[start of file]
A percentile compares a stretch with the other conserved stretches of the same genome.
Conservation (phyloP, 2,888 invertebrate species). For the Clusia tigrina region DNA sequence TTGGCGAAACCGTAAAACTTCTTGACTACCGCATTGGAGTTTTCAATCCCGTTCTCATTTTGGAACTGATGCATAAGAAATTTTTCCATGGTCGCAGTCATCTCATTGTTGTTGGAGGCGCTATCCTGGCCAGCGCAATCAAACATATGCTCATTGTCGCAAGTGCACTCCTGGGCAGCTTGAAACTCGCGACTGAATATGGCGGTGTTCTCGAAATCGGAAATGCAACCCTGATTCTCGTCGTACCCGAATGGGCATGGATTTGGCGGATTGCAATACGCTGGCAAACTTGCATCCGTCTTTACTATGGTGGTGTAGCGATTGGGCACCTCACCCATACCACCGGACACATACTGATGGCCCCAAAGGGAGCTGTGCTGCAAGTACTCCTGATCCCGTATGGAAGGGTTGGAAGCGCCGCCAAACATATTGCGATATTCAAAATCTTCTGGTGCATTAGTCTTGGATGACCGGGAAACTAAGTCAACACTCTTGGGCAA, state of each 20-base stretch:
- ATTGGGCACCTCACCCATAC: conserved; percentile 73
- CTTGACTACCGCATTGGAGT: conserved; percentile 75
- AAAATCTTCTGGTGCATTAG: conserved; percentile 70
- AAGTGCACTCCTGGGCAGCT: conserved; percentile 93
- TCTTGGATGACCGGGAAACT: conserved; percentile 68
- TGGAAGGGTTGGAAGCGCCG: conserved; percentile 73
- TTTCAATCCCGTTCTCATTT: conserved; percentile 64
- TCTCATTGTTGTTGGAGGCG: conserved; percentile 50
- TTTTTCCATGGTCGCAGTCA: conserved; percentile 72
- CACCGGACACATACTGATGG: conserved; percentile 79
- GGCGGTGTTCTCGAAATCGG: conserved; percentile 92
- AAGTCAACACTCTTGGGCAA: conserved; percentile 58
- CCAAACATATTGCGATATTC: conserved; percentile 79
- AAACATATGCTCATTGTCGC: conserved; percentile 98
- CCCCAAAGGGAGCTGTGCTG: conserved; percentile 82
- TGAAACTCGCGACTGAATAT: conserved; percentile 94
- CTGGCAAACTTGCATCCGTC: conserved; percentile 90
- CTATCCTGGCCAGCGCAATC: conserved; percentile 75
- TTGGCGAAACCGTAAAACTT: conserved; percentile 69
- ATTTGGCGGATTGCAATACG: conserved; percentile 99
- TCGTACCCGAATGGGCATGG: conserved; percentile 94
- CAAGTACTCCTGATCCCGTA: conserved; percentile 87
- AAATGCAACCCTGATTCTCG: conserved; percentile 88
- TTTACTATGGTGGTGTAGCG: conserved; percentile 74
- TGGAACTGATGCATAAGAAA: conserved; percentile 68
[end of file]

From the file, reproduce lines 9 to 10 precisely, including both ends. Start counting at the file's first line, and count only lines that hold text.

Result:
- TTTCAATCCCGTTCTCATTT: conserved; percentile 64
- TCTCATTGTTGTTGGAGGCG: conserved; percentile 50